Mayweather controversially stops Ortiz

——extends unbeaten run to 42 pro fights

LAS VEGAS, (Reuters) – Floyd Mayweather Jr took the WBC welterweight title from Victor Ortiz with a controversial fourth-round knockout on Saturday that prompted an angry response from the crowd and raised questions about his conduct in the ring.

Aggressive puncher Ortiz had knocked down 12 of his previous 13 opponents and he pinned fellow American Mayweather against the ropes before being penalised by referee Joe Cortez for a head-butt.

Floyd Mayweather Jr. (L) of the U.S. watches as dethroned WBC welterweight champion Victor Ortiz, also of the U.S., falls to the canvas during their title fight at the MGM Grand Garden Arena in Las Vegas, Nevada, Saturday night. REUTERS/Steve Marcus.

After a brief time-out, Ortiz apologised to his opponent in the centre of the ring by touching gloves before Mayweather suddenly responded with a left hook and crunching right that dropped Ortiz to the canvas at 2:59.

Boos rang out from the crowd in the MGM Grand Garden Arena but Mayweather, who improved his professional career record to a perfect 42-0 with 26 knockouts, was unrepentant.

“I got hit with a dirty shot, I was protecting myself at all times,” the 34-year-old said ringside. “I hit him with a left and then a right hand, and that ended the bout.”

Asked to describe what happened as a replay of the final moments was shown on a giant television screen, Mayweather replied: “We touched gloves and we were back to fighting, then I threw the left and right hand and that’s all she wrote.

“In the ring, you just have to protect yourself at all times. I was victorious. If he wants a re-match, he can get a re-match.”

Mayweather, widely regarded as the best defensive fighter of his generation, then showered his interviewer with abuse and said he had never been given “a fair shake”.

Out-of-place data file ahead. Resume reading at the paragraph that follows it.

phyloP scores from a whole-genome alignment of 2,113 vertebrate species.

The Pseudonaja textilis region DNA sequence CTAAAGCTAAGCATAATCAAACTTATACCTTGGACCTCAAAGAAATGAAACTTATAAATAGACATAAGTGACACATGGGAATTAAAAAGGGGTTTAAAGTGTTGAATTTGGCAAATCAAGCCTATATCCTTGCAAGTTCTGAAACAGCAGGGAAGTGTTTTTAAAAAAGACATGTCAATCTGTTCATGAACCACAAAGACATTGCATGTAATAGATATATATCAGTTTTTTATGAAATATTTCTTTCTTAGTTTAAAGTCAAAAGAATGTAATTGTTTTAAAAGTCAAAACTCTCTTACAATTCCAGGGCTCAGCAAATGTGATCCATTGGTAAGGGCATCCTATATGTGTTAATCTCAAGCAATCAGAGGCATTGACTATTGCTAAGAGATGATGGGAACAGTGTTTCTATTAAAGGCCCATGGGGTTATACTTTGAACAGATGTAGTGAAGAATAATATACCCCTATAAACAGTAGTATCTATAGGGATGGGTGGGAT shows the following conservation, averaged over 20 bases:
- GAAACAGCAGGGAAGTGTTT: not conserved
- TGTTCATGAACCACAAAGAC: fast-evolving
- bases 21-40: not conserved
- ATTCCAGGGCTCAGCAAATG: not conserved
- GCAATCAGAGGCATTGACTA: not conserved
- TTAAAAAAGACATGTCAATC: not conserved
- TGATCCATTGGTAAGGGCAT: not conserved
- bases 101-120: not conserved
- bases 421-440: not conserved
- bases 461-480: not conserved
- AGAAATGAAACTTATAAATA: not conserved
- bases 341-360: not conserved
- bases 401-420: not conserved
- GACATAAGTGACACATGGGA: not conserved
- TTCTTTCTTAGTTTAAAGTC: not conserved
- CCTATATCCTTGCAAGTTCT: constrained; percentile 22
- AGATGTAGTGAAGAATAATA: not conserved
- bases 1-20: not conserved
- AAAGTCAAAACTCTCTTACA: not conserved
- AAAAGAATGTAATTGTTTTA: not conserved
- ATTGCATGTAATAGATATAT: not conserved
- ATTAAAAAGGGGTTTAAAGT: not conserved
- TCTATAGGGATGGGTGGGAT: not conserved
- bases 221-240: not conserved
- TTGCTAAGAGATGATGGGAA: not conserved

Ortiz, who took the WBC welterweight title from Andre Berto in April with an unanimous points victory, conceded the head-butt had been unfortunate but was eager to get a re-match with Mayweather.


“I apologised to him,” the 24-year-old southpaw said after slipping to 29-3-2 with 22 knockouts. “I am not a dirty fighter. I am sorry for that. But I was doing just fine until that slip-up so I would love this re-match.”

Ortiz, who had said during the fight’s build-up that he had never been especially impressed by Mayweather’s fighting credentials, gave his own version of how the bout had ended.

“I was called to break by the referee (after the head-butt) and I obeyed exactly as I was told,” he said. “And then, boom, he blindsided me. It happens.

“As far as I was concerned, I came here to entertain the fans and I think they were entertained. There was a miscommunication with the referee but nobody is perfect and this was a learning experience.”

Watched by a crowd of around 15,000 that included former heavyweight champion Mike Tyson, American pop singer Christina Aguilera and basketball great Magic Johnson, Mayweather made a confident start.

He landed several body shots early in the opening round and dictated the tempo with a series of accurate right jabs.

Though Ortiz forced Mayweather to back-peddle for much of round two and twice pinned him against the ropes, his opponent responded with a couple of crunching rights to retain control.

Mayweather continued to dominate, maintaining the initiative with accurate punching in round three and then upped the pace in the fourth before getting the knockout he had predicted earlier in the week.

He dominated the official ringside statistics, connecting with 73 of 208 punches thrown to 26 of 148 for Ortiz. Mayweather also landed 61 power punches compared to Ortiz’s 26.

Earlier on Saturday, Mexican boxing great Erik Morales, at the age of 35, stopped compatriot Pablo Cesar Cano after 10 of 12 scheduled rounds to claim the vacant WBC super lightweight world title.

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